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I love class quests, I've always enjoyed them in just about every game that's had them. That said they do waste a lot of resources considering many people will not play through the game with every class. So then you're making content that some (most likely large) percentage of the player base will never see. So while I love them on a project with such a tight budget I'd rather see them making quests that every class can complete. If you're going to be excluded from a quest line I thin it should be because of choices you made once the game started not based on what you pick at the character creation screen.

 

Adding to this, class quests are cool, but I don't think quests should be based on class alone but also skills (or solely on skills).

 

Now I realize that classes get bonuses towards certain skills, but if I am able to, as a fighter, increase my stealth skills high enough so that I can match a rogue (a rogue perhaps focusing half on stealth and half on other skills), should I not be able to do the stealth quest lines? Obviously I will never be better than a rogue who has fully excelled at stealth, but I should be able to complete those quests, even at a significant disadvantage. I would like to see hybrid builds get this kind of attention in the game.

 

Obviously, this won't work in every case. As a fighter, I would never be able to do the Wizard quests... but damn it, would I try!  :w00t:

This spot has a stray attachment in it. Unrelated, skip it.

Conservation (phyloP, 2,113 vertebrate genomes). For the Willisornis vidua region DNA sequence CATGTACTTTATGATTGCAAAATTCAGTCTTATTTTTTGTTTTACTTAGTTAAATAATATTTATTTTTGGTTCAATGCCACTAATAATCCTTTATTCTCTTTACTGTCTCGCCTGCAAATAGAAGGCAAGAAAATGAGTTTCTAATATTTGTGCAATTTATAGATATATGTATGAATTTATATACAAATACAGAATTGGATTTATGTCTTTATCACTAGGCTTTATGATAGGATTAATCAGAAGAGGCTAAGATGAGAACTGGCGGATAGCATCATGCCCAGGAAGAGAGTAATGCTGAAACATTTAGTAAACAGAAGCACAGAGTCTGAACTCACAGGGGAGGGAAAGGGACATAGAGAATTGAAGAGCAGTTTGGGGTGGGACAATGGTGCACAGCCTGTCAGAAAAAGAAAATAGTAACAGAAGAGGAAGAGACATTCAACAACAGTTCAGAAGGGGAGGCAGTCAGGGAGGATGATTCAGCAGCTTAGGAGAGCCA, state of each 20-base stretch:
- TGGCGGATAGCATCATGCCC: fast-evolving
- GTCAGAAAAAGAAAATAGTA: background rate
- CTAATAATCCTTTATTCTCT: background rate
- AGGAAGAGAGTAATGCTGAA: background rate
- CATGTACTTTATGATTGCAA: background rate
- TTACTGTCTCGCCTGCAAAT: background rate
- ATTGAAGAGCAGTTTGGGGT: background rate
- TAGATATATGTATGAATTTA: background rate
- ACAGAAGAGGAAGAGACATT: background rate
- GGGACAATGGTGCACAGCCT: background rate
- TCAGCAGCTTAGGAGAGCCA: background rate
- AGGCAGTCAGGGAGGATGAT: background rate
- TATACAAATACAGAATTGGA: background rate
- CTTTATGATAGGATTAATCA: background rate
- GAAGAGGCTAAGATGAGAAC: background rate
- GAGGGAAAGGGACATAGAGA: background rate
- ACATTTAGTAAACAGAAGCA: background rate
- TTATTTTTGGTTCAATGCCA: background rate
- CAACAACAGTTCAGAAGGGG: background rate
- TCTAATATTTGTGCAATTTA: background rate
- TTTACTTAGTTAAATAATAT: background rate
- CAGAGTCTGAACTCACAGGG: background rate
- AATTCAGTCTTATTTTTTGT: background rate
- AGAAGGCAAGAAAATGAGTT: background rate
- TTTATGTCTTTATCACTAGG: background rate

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I like the specific class/quest concept as in BG2, but I like even more the companion quests (also as in BG2) with different endings depending on your roleplay with them. Dialogues between companions were also funny

 

I really think it gives more depth to the game, or at least give a little combat break. I understand that it is also a lot of work though, and source of a lot of bugs (BG1 companion quests............ :banghead: )

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In a way, yes, but this has also been done to death. I much prefer quests based on how you roleplay your character. Say, if you've done one bit of thieving too much that opens up a quest. Or perhaps you have gone too far on that last killing spree in some troll-infested hills, and now it's payback time.

I concur with this but I still don't think Class Specific quests would hurt.  Obviously we all get a stronghold though so that won't be involved in this case.